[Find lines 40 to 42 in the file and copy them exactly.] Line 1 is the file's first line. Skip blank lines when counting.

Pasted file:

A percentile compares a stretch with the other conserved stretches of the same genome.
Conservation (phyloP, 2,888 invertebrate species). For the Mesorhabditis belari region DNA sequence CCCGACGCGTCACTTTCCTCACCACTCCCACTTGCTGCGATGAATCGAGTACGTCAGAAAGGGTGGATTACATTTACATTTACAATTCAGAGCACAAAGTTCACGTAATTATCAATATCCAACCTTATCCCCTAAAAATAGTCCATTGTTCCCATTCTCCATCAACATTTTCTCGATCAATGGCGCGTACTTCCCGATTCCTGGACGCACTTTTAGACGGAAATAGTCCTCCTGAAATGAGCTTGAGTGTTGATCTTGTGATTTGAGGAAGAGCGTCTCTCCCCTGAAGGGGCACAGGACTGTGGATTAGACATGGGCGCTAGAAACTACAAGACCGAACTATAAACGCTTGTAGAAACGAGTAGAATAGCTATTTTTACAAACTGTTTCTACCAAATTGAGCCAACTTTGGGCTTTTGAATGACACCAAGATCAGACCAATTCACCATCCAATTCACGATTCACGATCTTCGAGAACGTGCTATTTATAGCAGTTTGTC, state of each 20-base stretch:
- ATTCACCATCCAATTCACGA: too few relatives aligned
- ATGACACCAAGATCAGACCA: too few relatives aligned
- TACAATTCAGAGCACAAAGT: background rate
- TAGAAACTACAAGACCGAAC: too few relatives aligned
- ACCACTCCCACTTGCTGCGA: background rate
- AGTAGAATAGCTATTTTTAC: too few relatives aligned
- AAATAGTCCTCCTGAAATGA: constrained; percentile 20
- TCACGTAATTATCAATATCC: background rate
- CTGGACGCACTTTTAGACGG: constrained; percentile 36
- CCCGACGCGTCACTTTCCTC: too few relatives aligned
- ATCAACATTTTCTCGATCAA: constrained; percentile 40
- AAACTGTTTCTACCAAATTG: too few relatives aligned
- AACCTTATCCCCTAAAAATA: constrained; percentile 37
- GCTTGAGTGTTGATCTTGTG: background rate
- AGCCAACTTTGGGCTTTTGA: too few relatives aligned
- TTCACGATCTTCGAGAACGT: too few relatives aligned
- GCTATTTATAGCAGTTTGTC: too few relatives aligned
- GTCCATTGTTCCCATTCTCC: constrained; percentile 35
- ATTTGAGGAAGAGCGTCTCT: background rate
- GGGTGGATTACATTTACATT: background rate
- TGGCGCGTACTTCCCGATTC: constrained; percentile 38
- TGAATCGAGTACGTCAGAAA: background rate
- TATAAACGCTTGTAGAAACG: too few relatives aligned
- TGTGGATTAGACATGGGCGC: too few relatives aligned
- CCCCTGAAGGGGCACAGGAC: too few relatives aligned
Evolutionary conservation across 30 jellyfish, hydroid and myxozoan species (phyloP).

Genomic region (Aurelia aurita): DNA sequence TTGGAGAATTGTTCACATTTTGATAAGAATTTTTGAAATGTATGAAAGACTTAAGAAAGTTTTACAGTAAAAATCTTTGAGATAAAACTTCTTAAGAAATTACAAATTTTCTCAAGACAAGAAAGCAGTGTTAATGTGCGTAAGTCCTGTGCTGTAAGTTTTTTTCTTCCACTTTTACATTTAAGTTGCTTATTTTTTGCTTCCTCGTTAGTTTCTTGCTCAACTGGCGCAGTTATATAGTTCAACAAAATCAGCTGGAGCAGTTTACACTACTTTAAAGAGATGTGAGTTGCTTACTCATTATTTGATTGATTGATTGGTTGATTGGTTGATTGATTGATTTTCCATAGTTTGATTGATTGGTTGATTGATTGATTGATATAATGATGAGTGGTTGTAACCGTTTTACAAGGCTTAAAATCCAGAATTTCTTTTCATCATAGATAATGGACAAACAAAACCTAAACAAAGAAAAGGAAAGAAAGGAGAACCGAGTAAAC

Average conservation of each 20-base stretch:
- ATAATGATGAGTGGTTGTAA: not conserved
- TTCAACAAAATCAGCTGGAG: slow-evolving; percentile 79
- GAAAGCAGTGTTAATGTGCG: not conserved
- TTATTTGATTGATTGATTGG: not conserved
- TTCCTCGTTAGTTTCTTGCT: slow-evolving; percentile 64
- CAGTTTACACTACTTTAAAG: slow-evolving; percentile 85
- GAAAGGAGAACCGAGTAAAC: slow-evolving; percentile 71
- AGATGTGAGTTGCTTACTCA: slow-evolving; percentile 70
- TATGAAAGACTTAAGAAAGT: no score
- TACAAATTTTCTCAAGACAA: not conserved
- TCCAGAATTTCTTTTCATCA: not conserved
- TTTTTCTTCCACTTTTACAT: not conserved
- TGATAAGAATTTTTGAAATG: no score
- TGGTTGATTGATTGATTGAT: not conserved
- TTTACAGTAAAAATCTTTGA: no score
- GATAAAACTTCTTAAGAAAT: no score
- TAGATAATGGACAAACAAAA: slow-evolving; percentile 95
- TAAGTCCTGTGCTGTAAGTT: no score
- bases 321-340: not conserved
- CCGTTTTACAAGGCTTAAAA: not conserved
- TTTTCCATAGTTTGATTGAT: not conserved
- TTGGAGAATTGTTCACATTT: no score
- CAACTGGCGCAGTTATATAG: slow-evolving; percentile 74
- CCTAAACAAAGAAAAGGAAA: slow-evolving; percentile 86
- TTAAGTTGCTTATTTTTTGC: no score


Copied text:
- TACAAATTTTCTCAAGACAA: not conserved
- TCCAGAATTTCTTTTCATCA: not conserved
- TTTTTCTTCCACTTTTACAT: not conserved